Your own business, or classic cars, or antiques, or rental property, or land, or commercial investments or a myriad of other things.

Example. Parents want to buy a lake home in 5 years when they retire. They are saving fervishly in their IRA’s for the place. Putting in $1000 per month plus heavy 401(K) contributions. They plan to take it all out in 5 years and buy their dream. Typical PF advice would be on the allocation of mutual funds for thaose 401(k)s and IRA’s for the next 5 years.

Here is the advice they should get. Forget Mutual funds. Stop contributing to your retirement plans.

Buy the lake home now. Get a loan with a $1000+ payment. The interest is tax deductible, just like the IRA/401(k). You get to buy at cheaper prices now, and enjoy using it for 5 years. The appreciation on the home is non-taxable, and there is no lump sum withdrawal tax like there would be on your retirement plan.

Now they understand where their money is going. And they control it. They control the upgrades. And they get to enjoy their present.

Remember what outlaw already knows. Your present is guaranteed. Your future is not. But that future is dependent on your guaranteed present, so don’t sell it out for your future self. You might be real surprised what your future self thinks.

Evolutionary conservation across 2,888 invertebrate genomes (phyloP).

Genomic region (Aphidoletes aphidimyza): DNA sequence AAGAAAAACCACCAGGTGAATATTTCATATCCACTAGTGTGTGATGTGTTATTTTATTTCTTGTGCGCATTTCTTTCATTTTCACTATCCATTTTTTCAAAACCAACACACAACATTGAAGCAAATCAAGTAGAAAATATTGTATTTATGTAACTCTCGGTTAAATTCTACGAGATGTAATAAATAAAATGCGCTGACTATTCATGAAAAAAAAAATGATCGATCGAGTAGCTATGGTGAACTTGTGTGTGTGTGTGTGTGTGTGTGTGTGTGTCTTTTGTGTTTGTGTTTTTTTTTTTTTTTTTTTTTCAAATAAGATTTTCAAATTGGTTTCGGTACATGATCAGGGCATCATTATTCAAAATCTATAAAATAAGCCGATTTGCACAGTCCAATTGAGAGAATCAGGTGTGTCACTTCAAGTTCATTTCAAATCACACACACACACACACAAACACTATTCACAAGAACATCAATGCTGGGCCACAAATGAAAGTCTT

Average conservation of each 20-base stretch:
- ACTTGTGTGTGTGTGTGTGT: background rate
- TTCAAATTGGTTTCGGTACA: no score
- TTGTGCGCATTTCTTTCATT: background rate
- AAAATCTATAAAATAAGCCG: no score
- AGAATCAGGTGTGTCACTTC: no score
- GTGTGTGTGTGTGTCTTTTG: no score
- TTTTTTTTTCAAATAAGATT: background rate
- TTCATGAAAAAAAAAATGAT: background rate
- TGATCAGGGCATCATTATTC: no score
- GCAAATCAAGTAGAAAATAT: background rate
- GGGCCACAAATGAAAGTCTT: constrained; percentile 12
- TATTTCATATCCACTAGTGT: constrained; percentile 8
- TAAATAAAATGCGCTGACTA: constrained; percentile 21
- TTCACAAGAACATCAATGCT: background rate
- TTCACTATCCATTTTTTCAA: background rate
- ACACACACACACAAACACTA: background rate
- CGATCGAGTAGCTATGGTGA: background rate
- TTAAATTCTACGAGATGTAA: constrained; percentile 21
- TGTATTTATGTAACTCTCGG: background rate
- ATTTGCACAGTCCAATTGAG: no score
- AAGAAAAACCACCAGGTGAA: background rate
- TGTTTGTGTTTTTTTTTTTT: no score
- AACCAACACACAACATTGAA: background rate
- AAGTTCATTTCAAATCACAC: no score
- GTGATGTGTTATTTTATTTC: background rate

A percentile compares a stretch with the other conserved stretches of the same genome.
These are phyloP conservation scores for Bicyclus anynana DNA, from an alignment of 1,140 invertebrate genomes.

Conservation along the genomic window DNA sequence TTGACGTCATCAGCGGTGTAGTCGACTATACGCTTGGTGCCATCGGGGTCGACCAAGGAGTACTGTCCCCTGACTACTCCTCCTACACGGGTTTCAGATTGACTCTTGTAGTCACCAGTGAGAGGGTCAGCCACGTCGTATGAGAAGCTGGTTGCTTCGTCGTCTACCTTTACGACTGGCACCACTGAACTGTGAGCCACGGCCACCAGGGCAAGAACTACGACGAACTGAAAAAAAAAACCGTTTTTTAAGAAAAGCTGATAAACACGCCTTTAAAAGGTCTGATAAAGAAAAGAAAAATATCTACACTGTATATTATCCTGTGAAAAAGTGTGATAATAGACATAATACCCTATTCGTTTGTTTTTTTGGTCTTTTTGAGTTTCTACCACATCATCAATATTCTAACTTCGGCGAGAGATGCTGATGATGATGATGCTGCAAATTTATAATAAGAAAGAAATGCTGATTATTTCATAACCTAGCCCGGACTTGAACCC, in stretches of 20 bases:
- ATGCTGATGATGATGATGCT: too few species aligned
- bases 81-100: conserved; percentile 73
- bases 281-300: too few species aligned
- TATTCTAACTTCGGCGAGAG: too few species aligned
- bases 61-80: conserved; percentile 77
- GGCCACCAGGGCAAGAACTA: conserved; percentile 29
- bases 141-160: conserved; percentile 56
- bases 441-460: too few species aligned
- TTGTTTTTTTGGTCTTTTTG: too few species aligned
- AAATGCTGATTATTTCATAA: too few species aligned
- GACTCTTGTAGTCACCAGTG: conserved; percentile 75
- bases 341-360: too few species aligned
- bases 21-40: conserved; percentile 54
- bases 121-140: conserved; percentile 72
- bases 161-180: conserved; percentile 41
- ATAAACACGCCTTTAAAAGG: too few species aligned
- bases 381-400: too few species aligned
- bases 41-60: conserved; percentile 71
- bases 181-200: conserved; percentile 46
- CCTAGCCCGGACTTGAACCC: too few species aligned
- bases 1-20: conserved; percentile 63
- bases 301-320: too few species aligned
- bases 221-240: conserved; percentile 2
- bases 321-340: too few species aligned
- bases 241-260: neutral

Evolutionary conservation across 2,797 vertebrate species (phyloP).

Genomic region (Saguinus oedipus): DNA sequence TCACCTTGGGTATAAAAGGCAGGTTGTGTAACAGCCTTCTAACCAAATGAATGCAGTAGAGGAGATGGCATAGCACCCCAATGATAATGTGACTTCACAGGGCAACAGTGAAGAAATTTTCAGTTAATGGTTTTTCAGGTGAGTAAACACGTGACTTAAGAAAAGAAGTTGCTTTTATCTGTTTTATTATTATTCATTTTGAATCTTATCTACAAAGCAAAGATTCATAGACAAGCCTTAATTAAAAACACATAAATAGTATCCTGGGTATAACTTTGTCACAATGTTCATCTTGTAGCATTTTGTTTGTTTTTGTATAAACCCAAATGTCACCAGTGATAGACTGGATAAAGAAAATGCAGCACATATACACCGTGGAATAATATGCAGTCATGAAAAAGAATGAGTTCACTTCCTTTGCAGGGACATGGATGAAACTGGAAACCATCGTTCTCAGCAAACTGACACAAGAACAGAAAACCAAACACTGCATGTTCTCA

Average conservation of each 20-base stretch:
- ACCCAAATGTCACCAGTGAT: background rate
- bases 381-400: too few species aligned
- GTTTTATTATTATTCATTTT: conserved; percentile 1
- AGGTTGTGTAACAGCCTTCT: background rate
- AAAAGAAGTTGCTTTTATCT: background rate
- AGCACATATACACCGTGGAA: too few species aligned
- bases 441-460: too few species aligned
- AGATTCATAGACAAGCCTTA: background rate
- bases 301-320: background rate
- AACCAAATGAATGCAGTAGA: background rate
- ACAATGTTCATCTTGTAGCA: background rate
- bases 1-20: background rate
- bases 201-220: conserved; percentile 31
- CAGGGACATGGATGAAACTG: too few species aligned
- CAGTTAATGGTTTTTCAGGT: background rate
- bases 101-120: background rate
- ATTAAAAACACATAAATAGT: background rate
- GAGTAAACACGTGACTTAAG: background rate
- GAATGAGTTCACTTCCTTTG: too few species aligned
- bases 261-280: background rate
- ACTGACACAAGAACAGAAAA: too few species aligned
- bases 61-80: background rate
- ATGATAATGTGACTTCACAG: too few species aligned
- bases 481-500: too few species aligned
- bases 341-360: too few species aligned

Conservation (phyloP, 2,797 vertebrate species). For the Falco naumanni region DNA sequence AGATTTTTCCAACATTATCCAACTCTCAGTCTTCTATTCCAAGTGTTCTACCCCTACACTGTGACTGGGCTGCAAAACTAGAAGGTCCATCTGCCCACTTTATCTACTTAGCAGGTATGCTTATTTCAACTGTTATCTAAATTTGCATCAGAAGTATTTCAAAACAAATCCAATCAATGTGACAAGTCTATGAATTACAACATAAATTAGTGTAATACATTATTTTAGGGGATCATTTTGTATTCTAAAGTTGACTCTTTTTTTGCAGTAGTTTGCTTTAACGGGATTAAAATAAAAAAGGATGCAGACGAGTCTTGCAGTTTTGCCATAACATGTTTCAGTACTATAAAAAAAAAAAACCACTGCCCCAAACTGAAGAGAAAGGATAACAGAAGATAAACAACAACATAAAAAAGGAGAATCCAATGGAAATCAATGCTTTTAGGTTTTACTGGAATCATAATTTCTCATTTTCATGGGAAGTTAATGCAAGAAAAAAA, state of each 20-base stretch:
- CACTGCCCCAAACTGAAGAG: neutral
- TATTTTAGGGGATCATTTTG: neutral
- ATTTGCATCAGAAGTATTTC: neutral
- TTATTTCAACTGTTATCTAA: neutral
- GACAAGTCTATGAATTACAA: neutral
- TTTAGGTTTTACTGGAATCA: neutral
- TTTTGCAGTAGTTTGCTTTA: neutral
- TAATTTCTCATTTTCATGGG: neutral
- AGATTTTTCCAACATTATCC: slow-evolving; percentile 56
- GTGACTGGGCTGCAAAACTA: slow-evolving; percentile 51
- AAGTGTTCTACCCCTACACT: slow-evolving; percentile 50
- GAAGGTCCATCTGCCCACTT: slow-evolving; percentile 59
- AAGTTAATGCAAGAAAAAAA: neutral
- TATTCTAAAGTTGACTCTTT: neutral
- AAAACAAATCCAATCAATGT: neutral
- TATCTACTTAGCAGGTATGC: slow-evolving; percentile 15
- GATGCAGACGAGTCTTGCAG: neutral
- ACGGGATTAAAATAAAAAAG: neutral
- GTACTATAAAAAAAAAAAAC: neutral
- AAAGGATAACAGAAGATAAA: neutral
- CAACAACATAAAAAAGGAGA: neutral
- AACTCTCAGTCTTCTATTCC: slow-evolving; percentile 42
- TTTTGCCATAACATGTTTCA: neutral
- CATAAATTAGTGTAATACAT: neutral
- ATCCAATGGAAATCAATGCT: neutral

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avatar John DeFlumeri Jr

I always thought that plans should be find a way to lower fixed expenses way down.

John DeFlumeri Jr

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avatar Outlaw

Troy, thanks for the props, but I think Flexo has some good points — guess we’re kind of like the yin/yang when it comes to retirement ideas, I suppose — you need both or things go downhill quickly.

“Starting salaries are not always large, and these days people are often well aware of how their salaries compare with those of their colleagues. This contributes to the feeling that when you’re struggling to afford the basic necessities, saving for later is impossible.”

This is really important to remember. When you’re making $40k a year it is very easy to dismiss saving/investing/retirement options altogether, because you’re barely scraping by.

Then when you’re making twice that, maybe you upgrade to a slightly less dire apartment, or lease a new car, and then you can make the same argument about barely scraping by…

Unless you slash your costs at some point (preferably very early on so it becomes habit) you could conceivably be one of those sad people who makes $500k per year and has nothing to show for it.

Like the former i-bankers who now work at Starbucks. They should have been saving, at some point, before their luck turned. Almost as sad as lottery winners who go back to quiet poverty after 18 months of reckless spending.